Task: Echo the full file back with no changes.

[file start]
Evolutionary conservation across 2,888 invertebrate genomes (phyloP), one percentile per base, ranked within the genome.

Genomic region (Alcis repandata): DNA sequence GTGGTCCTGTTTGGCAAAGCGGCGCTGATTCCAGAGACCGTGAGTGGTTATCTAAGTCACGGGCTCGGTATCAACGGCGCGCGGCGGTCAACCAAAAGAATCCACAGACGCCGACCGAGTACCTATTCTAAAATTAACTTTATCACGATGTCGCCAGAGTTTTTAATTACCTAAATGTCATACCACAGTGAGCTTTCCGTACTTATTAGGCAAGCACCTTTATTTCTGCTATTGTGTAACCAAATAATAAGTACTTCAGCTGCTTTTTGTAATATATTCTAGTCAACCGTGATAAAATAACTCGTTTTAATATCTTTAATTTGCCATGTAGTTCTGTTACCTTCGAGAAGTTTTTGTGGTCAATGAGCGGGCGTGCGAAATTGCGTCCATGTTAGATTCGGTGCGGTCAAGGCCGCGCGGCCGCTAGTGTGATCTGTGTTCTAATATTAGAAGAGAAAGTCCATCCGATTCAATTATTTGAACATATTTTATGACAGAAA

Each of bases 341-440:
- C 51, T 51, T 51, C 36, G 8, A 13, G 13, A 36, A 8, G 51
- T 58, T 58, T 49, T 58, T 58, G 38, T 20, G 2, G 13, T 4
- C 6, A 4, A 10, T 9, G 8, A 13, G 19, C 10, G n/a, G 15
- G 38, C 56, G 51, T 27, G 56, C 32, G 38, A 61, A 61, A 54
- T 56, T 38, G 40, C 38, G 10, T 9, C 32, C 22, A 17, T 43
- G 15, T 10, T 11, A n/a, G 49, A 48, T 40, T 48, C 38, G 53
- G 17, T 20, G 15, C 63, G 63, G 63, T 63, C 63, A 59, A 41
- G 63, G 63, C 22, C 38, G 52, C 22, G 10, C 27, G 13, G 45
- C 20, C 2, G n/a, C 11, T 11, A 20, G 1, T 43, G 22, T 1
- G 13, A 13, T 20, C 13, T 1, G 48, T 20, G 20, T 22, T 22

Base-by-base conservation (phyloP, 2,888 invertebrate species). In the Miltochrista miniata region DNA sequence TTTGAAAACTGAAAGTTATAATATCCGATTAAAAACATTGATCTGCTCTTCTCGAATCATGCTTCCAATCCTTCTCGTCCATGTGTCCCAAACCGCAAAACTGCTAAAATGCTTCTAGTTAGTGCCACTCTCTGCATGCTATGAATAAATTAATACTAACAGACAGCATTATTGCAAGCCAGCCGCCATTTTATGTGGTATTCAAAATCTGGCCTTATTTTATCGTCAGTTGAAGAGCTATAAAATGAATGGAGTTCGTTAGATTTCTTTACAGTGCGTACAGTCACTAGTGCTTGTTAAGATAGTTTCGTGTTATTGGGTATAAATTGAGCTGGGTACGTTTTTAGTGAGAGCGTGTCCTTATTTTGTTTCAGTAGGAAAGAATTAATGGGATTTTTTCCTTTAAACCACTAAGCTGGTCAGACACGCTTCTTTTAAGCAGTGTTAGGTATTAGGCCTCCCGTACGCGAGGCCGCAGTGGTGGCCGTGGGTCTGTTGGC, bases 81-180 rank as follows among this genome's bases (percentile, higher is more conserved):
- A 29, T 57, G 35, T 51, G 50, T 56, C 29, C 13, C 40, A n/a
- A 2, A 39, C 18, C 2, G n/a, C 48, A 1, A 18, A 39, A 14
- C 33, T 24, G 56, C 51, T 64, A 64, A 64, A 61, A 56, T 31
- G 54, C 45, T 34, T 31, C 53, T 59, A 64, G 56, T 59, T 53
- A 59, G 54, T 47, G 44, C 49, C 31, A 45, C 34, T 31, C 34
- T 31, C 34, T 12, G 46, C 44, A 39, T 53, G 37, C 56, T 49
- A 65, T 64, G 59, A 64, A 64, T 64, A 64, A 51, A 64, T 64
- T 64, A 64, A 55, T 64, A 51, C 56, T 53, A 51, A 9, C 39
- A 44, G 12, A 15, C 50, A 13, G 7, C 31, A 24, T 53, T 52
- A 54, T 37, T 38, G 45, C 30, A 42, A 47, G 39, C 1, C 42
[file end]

Evolutionary conservation across 2,888 invertebrate genomes (phyloP), one percentile per base, ranked within the genome.

Genomic region (Alcis repandata): DNA sequence GTGGTCCTGTTTGGCAAAGCGGCGCTGATTCCAGAGACCGTGAGTGGTTATCTAAGTCACGGGCTCGGTATCAACGGCGCGCGGCGGTCAACCAAAAGAATCCACAGACGCCGACCGAGTACCTATTCTAAAATTAACTTTATCACGATGTCGCCAGAGTTTTTAATTACCTAAATGTCATACCACAGTGAGCTTTCCGTACTTATTAGGCAAGCACCTTTATTTCTGCTATTGTGTAACCAAATAATAAGTACTTCAGCTGCTTTTTGTAATATATTCTAGTCAACCGTGATAAAATAACTCGTTTTAATATCTTTAATTTGCCATGTAGTTCTGTTACCTTCGAGAAGTTTTTGTGGTCAATGAGCGGGCGTGCGAAATTGCGTCCATGTTAGATTCGGTGCGGTCAAGGCCGCGCGGCCGCTAGTGTGATCTGTGTTCTAATATTAGAAGAGAAAGTCCATCCGATTCAATTATTTGAACATATTTTATGACAGAAA

Each of bases 341-440:
- C 51, T 51, T 51, C 36, G 8, A 13, G 13, A 36, A 8, G 51
- T 58, T 58, T 49, T 58, T 58, G 38, T 20, G 2, G 13, T 4
- C 6, A 4, A 10, T 9, G 8, A 13, G 19, C 10, G n/a, G 15
- G 38, C 56, G 51, T 27, G 56, C 32, G 38, A 61, A 61, A 54
- T 56, T 38, G 40, C 38, G 10, T 9, C 32, C 22, A 17, T 43
- G 15, T 10, T 11, A n/a, G 49, A 48, T 40, T 48, C 38, G 53
- G 17, T 20, G 15, C 63, G 63, G 63, T 63, C 63, A 59, A 41
- G 63, G 63, C 22, C 38, G 52, C 22, G 10, C 27, G 13, G 45
- C 20, C 2, G n/a, C 11, T 11, A 20, G 1, T 43, G 22, T 1
- G 13, A 13, T 20, C 13, T 1, G 48, T 20, G 20, T 22, T 22

Base-by-base conservation (phyloP, 2,888 invertebrate species). In the Miltochrista miniata region DNA sequence TTTGAAAACTGAAAGTTATAATATCCGATTAAAAACATTGATCTGCTCTTCTCGAATCATGCTTCCAATCCTTCTCGTCCATGTGTCCCAAACCGCAAAACTGCTAAAATGCTTCTAGTTAGTGCCACTCTCTGCATGCTATGAATAAATTAATACTAACAGACAGCATTATTGCAAGCCAGCCGCCATTTTATGTGGTATTCAAAATCTGGCCTTATTTTATCGTCAGTTGAAGAGCTATAAAATGAATGGAGTTCGTTAGATTTCTTTACAGTGCGTACAGTCACTAGTGCTTGTTAAGATAGTTTCGTGTTATTGGGTATAAATTGAGCTGGGTACGTTTTTAGTGAGAGCGTGTCCTTATTTTGTTTCAGTAGGAAAGAATTAATGGGATTTTTTCCTTTAAACCACTAAGCTGGTCAGACACGCTTCTTTTAAGCAGTGTTAGGTATTAGGCCTCCCGTACGCGAGGCCGCAGTGGTGGCCGTGGGTCTGTTGGC, bases 81-180 rank as follows among this genome's bases (percentile, higher is more conserved):
- A 29, T 57, G 35, T 51, G 50, T 56, C 29, C 13, C 40, A n/a
- A 2, A 39, C 18, C 2, G n/a, C 48, A 1, A 18, A 39, A 14
- C 33, T 24, G 56, C 51, T 64, A 64, A 64, A 61, A 56, T 31
- G 54, C 45, T 34, T 31, C 53, T 59, A 64, G 56, T 59, T 53
- A 59, G 54, T 47, G 44, C 49, C 31, A 45, C 34, T 31, C 34
- T 31, C 34, T 12, G 46, C 44, A 39, T 53, G 37, C 56, T 49
- A 65, T 64, G 59, A 64, A 64, T 64, A 64, A 51, A 64, T 64
- T 64, A 64, A 55, T 64, A 51, C 56, T 53, A 51, A 9, C 39
- A 44, G 12, A 15, C 50, A 13, G 7, C 31, A 24, T 53, T 52
- A 54, T 37, T 38, G 45, C 30, A 42, A 47, G 39, C 1, C 42